- Dept Admin
- Outreach and clubs
Physicists for Inclusion in Science ("PhIS", pronounced "fizz") grew out the "Women in Physics" group. We support members of underrepresented groups as they pursue their careers. The group meets several times a term for discussion and to organize events and activities. The group consists of students, faculty and staff in the Physics department, alumni, and other physicists on campus or in the community. The student members formally constitute the OSU student club, "Physicists for Inclusion in Science". The 2018/19 officers are MacKenzie Lenz (President), Kelby Hahn (Vice President), Mike Vignal (Treasurer), Mattia Carbonara (Secretary). Email them at firstname.lastname@example.org.
CUWiP: The WiP group hosted the 2016 Conference on Undergraduate Women in Physics, sponsored by APS/NSF/DoE.
Oregon State University's Physics Department has six women faculty members! Corinne Manogue, Janet Tate, Oksana Ostroverkhova, Liz Gire, Kathy Hadley, and Heidi Schellman, who is the Head of the Department. We have cutting-edge research and state-of the-art equipment in the department, and we foster students' professional development in every way we can. The department has a novel upper-division physics curriculum, the Paradigms in Physics program, directed by Corinne Manogue. This program emphasizes the unity of physics and implements active engagement and group problem-solving. Our introductory courses also use active engagement methods and we have a Studio Physics version of the introductory course.
Our department encourages and fosters the ambition of women in physics, and offers exciting forefront research opportunities that can lead to varied and interesting careers. The College of Science and the Department of Physics have been proactive in recruiting women faculty, and dual hires are common. (See Physics Today, July 1999, for a discussion of dual career hiring issues in Physics.)
We have about 40 graduate students, most of whom pursue Ph.D. or M.S. degrees in experimental or theoretical solid state physics, atomic, molecular and optical physics, computational physics, or physics education. Classes from other departments such as Mathematics, Engineering, Chemistry, Oceanography, Science Education, may be incorporated into the graduate programs. About 25% of the graduate students are women.
We award about 30 B.S. degrees in Physics each year. Our Paradigms in Physics curriculum is innovative and fun. Students learn to think about physics the way professionals do. We use many different pedagogies such as group activities, integrated laboratories, computer visualization. There is a strong cohort and the atmosphere is very supportive. There are opportunities for research - all students complete a senior thesis. Recent OSU graduates are enrolled in graduate schools all over the country: Arizona State University, Princeton, UCLA, U. C. Santa Cruz, University of New Mexico, Washington State University, University of Washington, and Cornell. Others have jobs in high tech industry: Hewlett Packard, FEI, Cascade Microtech, to name a few in Oregon. Advanced undergraduates have an opportunity to be teaching assistants in our introductory courses.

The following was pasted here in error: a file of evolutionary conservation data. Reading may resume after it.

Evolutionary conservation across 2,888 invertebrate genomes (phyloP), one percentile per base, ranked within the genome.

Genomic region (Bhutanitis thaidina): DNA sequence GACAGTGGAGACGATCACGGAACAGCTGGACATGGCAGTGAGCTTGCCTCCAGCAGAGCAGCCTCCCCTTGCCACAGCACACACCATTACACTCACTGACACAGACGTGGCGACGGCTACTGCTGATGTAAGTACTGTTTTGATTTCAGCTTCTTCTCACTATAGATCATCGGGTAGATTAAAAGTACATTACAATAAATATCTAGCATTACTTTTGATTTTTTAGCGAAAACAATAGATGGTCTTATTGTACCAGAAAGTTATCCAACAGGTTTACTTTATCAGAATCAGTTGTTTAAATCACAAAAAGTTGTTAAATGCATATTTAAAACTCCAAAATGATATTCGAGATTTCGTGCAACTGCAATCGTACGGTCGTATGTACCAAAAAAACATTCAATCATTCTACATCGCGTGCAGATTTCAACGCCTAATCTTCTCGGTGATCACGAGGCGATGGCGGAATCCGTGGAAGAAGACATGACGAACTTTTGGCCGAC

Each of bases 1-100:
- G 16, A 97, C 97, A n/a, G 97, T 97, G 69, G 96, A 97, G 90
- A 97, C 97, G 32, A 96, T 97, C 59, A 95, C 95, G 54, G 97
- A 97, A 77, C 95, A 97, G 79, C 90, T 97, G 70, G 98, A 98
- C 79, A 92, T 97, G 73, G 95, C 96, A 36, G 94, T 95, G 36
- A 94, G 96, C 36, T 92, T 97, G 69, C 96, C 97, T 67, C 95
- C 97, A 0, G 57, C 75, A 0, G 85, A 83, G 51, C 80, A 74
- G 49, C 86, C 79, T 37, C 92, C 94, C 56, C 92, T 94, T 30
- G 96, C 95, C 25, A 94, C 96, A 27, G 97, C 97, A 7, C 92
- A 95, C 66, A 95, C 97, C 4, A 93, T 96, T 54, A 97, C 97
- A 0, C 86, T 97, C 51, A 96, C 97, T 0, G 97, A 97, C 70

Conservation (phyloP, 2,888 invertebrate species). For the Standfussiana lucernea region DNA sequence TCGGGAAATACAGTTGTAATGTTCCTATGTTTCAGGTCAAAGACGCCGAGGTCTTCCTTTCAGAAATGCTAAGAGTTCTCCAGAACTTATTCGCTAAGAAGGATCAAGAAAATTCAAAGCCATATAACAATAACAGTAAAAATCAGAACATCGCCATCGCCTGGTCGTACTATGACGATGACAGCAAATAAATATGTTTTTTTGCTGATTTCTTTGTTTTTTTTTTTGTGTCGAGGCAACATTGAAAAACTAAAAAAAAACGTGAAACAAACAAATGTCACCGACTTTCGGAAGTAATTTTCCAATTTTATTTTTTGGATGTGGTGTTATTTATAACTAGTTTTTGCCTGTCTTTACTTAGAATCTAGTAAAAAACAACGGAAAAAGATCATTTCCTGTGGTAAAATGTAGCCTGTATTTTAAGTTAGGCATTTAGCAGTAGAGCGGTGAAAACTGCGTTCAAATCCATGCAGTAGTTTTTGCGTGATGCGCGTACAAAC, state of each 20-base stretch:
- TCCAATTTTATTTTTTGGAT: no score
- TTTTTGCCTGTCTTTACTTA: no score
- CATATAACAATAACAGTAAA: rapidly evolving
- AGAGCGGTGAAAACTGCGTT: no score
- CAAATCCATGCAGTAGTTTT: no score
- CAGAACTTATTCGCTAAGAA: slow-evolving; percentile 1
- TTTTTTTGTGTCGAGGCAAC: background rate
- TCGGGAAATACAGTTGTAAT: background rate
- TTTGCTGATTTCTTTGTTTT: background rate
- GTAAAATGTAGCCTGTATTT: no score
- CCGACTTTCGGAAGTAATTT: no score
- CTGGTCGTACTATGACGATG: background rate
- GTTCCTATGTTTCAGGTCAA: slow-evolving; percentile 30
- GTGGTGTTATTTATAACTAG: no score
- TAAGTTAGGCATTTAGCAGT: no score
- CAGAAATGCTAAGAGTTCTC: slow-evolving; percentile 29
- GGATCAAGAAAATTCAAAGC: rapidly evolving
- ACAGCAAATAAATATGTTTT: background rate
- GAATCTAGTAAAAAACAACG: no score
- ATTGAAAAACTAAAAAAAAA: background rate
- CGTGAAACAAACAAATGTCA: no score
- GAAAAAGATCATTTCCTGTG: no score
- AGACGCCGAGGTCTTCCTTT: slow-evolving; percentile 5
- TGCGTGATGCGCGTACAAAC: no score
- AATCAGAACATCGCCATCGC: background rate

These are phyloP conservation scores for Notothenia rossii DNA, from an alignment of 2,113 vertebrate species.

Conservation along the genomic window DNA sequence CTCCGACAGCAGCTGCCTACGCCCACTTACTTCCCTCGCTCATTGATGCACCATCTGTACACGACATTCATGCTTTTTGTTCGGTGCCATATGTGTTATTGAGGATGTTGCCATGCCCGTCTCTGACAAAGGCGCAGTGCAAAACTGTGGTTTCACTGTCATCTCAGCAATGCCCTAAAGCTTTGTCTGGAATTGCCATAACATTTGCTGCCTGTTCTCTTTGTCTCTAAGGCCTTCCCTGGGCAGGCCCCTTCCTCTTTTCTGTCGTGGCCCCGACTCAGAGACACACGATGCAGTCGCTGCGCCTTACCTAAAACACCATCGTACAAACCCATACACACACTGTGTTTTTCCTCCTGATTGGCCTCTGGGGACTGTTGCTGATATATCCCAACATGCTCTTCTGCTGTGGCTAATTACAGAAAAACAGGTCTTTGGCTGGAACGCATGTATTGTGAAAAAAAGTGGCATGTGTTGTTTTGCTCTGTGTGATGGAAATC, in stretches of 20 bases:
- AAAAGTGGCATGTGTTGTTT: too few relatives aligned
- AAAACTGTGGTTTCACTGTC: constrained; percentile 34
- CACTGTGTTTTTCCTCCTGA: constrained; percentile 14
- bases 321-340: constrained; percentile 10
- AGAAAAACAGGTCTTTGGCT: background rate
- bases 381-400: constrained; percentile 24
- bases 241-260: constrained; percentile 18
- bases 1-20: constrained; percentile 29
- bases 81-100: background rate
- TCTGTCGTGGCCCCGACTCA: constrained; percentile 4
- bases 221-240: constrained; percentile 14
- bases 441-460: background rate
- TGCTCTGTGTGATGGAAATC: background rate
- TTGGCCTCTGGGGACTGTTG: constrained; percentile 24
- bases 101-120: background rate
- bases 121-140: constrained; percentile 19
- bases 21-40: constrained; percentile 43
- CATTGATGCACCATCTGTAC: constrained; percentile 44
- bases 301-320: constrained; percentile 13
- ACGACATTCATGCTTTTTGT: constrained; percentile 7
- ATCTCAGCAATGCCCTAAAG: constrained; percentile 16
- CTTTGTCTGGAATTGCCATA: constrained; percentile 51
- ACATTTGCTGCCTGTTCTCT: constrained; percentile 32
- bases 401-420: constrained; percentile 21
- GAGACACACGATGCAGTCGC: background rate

Some of the information below was obtained from OSU's Research Office. Contact them at 737-3437 for more details, and for information about many other fellowship opportunities for both men and women. The Physics Department main office and the Women in Physics bulletin board (opposite the main office) also have information.
AAUW Educational Foundation, Fellowships and Grants. Several fellowships and grants are available for women in doctoral and post-doctoral studies for advanced study nationally and internationally. Deadlines vary.
Zonta International Amelia Earhart Fellowship Awards for Women.
NSF Graduate Fellowships.
National Physical Sciences Consortium Graduate Fellowships.
WIPHYS moderated by the American Physical Society's Committee on the Status of Women in Physics (CSWP): job postings, discussions about issues relating to women in physics. Moderated list (bulletins every week or two weeks)
Everyone needs a job sometime! Physicists are extraordinarily versatile and have found careers from the traditional ones in academia to those in finance and medicine. Talk to faculty members, other graduate students who are currently seeking jobs, and search the internet. Personal contact is important, but resume posting services can sometimes be very helpful. We also have a page on the mentor wiki devoted to the job search.
is a great place to live. Portland, OR and Vancouver, WA have a large density of high-tech employers, and Corvallis has Hewlett-Packard Company's largest research center outside of California, along with many smaller technical companies.
are required to post open jobs - sometimes these postings are hidden in subdivision pages.
Laura Greene is the 2017 president of the American Physical Society, only the 6th woman to hold the position in the 119-year history of the APS. She follows Chien-Shiung Wu (1975), Mildred Dresselhaus (1984), Myriam Sarachik (2003), Helen Quinn (2004) and Cherry A. Murray (2009).
Here's an interview with laser physicist Margaret Murnane, MacArthur "Genius" Award winner.
2018-2019: MacKenzie Lenz (President), Kelby Hahn (Vice President), Mike Vignal (Treasurer), Mattia Carbonara (Secretary). Advisor: Liz Gire
2017-2018: MacKenzie Lenz (President), Kelby Hahn (Vice President), Jess Armstrong (Treasurer), Maggie Lewis (Secretary). Advisor: Janet Tate
2016-2017: Allison Gicking (President), Nicole Quist (Vice President), Jess Armstrong (Treasurer), Heather Hill (Secretary). Advisor: Janet Tate